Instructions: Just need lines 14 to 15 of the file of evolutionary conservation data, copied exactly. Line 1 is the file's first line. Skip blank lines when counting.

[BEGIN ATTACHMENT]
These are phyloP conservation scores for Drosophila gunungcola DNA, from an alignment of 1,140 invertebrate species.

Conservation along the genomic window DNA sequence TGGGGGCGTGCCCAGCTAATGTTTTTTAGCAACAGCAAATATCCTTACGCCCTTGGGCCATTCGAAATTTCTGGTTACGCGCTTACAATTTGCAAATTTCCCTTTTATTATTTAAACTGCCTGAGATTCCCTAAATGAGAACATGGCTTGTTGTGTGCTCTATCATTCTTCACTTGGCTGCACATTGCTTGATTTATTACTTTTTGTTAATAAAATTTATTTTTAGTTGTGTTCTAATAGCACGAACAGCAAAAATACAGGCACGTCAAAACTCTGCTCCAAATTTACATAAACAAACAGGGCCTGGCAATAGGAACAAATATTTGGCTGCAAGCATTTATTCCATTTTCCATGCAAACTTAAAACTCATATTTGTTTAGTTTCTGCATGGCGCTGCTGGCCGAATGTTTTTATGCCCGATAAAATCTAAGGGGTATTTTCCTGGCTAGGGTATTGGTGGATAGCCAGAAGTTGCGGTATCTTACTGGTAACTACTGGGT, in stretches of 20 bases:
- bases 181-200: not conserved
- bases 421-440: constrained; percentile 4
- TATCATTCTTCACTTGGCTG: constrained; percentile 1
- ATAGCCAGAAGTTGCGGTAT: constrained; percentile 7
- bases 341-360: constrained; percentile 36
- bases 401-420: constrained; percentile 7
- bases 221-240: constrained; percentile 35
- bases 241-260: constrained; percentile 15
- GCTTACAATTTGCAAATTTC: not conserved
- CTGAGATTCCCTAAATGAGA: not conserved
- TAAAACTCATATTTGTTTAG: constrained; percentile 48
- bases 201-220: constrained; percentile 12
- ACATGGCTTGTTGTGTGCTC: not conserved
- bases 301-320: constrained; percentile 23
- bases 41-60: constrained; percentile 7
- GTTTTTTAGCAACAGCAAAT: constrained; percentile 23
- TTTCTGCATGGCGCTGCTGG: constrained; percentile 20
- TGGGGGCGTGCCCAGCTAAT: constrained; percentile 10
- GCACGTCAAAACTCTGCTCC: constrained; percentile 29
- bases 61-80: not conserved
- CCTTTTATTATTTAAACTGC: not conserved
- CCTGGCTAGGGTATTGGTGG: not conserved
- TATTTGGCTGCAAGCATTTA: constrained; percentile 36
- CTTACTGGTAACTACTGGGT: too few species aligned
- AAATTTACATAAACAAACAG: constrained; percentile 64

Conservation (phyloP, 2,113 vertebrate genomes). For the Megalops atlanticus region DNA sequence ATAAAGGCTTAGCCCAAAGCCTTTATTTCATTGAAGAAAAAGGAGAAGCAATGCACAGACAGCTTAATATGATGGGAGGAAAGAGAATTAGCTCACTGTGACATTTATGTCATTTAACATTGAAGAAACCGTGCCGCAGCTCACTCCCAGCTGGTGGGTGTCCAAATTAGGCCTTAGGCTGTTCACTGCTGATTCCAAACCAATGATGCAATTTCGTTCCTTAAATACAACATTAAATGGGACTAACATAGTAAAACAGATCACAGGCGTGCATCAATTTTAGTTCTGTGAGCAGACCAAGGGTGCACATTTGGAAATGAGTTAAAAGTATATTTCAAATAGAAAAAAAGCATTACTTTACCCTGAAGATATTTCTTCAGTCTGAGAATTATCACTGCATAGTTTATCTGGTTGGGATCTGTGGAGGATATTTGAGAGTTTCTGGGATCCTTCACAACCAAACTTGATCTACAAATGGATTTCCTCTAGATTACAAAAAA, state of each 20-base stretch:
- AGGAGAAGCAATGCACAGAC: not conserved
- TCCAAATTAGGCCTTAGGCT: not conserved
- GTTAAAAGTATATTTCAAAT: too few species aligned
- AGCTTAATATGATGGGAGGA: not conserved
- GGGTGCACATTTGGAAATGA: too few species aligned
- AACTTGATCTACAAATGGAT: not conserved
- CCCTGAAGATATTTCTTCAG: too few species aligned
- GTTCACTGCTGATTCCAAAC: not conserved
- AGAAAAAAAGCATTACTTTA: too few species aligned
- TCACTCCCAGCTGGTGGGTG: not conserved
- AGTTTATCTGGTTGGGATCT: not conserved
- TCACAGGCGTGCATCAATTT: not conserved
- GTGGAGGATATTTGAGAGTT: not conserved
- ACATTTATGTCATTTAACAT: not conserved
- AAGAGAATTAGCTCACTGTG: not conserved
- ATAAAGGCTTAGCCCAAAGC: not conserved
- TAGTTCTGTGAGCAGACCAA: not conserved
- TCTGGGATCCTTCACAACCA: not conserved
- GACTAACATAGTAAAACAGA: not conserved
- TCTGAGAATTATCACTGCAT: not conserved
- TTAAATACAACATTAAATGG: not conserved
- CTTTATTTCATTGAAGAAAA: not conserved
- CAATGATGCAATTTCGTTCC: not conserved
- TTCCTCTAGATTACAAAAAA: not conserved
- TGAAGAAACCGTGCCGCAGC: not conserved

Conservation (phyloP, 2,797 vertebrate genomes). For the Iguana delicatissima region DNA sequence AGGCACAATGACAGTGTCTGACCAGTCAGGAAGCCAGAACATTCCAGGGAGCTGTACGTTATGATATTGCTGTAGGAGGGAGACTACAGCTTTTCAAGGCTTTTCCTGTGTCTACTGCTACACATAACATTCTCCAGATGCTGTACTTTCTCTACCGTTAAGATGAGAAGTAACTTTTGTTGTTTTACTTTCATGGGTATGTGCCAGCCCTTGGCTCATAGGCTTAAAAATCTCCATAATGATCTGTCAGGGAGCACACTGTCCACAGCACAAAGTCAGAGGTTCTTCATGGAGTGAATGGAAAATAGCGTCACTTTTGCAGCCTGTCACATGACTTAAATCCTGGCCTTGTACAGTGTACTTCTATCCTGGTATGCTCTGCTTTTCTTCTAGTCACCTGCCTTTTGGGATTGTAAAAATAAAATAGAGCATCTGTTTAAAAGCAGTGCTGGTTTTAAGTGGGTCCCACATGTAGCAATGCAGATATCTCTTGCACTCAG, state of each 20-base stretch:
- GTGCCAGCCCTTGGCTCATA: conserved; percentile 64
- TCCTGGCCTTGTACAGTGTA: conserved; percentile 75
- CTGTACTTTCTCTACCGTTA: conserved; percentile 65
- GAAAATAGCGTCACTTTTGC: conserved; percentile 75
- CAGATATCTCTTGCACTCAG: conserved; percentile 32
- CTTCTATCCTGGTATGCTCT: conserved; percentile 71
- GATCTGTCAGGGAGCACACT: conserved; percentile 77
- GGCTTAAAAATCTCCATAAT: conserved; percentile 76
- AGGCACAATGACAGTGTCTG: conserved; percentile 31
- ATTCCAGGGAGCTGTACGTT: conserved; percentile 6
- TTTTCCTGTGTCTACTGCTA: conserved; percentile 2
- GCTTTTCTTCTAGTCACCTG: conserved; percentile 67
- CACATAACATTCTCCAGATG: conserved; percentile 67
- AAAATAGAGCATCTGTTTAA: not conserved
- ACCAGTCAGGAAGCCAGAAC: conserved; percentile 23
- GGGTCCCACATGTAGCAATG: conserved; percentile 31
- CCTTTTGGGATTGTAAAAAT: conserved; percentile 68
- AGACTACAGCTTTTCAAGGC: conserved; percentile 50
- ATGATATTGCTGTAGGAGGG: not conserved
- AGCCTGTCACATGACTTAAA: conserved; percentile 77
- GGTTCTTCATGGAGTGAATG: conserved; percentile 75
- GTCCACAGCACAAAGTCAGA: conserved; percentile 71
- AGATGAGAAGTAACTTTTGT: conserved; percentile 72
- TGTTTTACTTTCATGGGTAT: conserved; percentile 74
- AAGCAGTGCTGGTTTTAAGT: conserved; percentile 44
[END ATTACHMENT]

- bases 201-220: constrained; percentile 12
- ACATGGCTTGTTGTGTGCTC: not conserved